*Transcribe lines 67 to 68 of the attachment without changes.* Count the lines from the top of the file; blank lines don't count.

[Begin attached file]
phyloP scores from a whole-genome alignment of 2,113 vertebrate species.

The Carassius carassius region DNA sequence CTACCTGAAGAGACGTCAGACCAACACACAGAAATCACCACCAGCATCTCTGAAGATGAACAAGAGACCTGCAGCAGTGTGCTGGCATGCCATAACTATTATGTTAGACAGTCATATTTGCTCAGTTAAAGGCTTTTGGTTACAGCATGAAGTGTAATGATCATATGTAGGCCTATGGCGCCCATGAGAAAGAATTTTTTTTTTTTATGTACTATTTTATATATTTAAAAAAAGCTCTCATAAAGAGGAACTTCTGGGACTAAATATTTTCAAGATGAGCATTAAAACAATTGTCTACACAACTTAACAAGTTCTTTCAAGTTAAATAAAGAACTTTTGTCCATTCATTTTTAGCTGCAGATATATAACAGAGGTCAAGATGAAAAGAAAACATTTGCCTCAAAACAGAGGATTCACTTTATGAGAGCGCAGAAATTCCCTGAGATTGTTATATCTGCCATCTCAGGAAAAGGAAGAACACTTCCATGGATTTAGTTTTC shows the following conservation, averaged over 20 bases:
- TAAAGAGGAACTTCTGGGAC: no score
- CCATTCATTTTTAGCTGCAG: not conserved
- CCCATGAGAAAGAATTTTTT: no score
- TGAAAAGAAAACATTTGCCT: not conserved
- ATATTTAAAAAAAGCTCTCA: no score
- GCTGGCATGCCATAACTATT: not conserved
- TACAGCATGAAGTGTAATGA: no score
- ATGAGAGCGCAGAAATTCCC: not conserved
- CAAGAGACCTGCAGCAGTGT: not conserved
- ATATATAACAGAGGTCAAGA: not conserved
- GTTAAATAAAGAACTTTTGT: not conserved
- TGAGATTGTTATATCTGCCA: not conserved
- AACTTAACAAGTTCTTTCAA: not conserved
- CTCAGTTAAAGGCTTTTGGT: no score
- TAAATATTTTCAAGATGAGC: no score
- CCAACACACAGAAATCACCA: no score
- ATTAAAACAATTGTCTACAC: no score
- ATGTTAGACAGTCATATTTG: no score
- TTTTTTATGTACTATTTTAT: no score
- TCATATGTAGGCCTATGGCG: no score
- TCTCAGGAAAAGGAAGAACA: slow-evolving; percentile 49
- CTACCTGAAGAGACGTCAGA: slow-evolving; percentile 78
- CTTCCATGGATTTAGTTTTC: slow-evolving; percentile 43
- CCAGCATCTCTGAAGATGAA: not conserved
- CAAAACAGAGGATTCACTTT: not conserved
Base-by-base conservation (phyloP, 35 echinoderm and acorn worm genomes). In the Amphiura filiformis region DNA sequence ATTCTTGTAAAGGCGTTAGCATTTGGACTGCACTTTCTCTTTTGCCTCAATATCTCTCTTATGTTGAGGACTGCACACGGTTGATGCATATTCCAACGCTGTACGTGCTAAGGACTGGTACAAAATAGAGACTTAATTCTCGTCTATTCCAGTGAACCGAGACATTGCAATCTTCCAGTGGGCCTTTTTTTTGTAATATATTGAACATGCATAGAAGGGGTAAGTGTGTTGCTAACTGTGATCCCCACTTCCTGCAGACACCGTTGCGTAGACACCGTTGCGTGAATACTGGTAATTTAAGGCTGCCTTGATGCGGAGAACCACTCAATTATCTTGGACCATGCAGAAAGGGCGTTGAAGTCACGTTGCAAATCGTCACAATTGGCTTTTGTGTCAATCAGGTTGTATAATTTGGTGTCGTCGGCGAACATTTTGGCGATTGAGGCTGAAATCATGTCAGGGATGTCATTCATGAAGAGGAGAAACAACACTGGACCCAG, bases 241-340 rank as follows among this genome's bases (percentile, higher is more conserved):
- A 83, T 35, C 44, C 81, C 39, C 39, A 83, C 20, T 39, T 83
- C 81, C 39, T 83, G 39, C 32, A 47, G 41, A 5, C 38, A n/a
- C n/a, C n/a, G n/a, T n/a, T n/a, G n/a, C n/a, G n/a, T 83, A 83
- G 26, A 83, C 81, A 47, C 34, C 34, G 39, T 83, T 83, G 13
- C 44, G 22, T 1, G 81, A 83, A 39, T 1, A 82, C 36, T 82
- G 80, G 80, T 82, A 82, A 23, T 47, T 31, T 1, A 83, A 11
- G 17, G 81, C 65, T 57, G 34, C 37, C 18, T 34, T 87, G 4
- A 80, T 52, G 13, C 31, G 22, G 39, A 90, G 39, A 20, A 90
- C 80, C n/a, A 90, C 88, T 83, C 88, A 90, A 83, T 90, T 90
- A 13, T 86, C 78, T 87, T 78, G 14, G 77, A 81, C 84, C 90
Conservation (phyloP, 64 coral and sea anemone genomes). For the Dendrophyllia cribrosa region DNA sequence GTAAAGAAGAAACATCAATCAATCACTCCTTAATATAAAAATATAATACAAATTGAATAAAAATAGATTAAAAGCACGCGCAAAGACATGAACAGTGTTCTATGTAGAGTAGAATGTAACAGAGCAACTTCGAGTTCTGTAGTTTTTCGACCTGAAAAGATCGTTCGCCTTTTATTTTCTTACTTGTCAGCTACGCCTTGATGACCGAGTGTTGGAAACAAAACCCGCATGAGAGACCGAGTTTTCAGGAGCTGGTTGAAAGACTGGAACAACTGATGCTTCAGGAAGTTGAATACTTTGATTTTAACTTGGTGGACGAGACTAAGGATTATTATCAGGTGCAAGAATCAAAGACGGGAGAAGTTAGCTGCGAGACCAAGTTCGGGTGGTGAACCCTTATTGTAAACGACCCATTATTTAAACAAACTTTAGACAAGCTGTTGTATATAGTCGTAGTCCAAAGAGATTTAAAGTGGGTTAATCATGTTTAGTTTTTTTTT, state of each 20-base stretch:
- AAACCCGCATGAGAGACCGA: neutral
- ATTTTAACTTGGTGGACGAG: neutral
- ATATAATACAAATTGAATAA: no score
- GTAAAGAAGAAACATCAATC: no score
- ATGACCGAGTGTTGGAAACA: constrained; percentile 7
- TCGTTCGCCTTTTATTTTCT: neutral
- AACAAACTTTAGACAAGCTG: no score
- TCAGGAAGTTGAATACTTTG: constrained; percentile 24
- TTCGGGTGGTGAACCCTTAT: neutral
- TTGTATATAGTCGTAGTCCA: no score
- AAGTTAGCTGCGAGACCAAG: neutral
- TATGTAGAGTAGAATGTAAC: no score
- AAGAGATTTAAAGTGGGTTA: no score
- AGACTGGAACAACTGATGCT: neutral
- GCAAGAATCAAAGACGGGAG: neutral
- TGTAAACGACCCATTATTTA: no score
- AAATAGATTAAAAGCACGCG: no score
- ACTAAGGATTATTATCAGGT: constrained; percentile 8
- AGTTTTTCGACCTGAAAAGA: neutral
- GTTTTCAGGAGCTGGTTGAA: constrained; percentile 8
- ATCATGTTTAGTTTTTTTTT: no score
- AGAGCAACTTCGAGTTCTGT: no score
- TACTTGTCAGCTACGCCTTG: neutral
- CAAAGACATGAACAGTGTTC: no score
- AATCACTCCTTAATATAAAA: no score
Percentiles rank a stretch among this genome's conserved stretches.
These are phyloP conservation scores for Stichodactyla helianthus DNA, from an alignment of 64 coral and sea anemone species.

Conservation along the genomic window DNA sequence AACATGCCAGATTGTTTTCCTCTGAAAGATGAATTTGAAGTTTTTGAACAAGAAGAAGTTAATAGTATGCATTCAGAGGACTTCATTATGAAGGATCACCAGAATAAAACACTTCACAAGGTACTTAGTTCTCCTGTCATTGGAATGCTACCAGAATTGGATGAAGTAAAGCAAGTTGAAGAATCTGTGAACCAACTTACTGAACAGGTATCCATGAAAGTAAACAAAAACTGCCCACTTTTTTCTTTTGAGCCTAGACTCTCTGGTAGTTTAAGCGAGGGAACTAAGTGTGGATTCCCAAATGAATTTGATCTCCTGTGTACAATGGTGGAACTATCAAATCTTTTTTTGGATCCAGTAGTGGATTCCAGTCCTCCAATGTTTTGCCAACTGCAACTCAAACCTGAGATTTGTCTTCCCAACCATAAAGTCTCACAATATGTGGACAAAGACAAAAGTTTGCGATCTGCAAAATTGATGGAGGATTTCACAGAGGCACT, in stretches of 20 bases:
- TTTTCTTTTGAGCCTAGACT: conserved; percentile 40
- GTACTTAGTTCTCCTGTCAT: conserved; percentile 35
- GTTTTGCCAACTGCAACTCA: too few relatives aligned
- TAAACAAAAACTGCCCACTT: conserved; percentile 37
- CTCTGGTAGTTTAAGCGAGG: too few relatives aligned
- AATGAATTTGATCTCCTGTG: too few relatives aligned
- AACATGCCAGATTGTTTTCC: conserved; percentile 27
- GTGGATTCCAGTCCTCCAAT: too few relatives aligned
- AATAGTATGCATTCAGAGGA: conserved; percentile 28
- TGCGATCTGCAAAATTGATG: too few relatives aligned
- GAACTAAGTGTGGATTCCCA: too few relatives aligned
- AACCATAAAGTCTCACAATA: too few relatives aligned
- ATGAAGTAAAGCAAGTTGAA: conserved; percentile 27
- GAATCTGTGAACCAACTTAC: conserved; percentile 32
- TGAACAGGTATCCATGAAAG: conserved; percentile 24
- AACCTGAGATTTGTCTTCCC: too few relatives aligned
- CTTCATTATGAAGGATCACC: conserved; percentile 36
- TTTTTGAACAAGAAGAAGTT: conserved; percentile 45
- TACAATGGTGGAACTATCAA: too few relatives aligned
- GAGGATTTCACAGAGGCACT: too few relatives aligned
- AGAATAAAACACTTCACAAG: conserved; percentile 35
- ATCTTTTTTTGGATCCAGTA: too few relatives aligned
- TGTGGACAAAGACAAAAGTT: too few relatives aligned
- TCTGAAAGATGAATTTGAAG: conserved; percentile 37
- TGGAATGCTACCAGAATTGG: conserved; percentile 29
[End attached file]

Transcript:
Conservation along the genomic window DNA sequence AACATGCCAGATTGTTTTCCTCTGAAAGATGAATTTGAAGTTTTTGAACAAGAAGAAGTTAATAGTATGCATTCAGAGGACTTCATTATGAAGGATCACCAGAATAAAACACTTCACAAGGTACTTAGTTCTCCTGTCATTGGAATGCTACCAGAATTGGATGAAGTAAAGCAAGTTGAAGAATCTGTGAACCAACTTACTGAACAGGTATCCATGAAAGTAAACAAAAACTGCCCACTTTTTTCTTTTGAGCCTAGACTCTCTGGTAGTTTAAGCGAGGGAACTAAGTGTGGATTCCCAAATGAATTTGATCTCCTGTGTACAATGGTGGAACTATCAAATCTTTTTTTGGATCCAGTAGTGGATTCCAGTCCTCCAATGTTTTGCCAACTGCAACTCAAACCTGAGATTTGTCTTCCCAACCATAAAGTCTCACAATATGTGGACAAAGACAAAAGTTTGCGATCTGCAAAATTGATGGAGGATTTCACAGAGGCACT, in stretches of 20 bases:
- TTTTCTTTTGAGCCTAGACT: conserved; percentile 40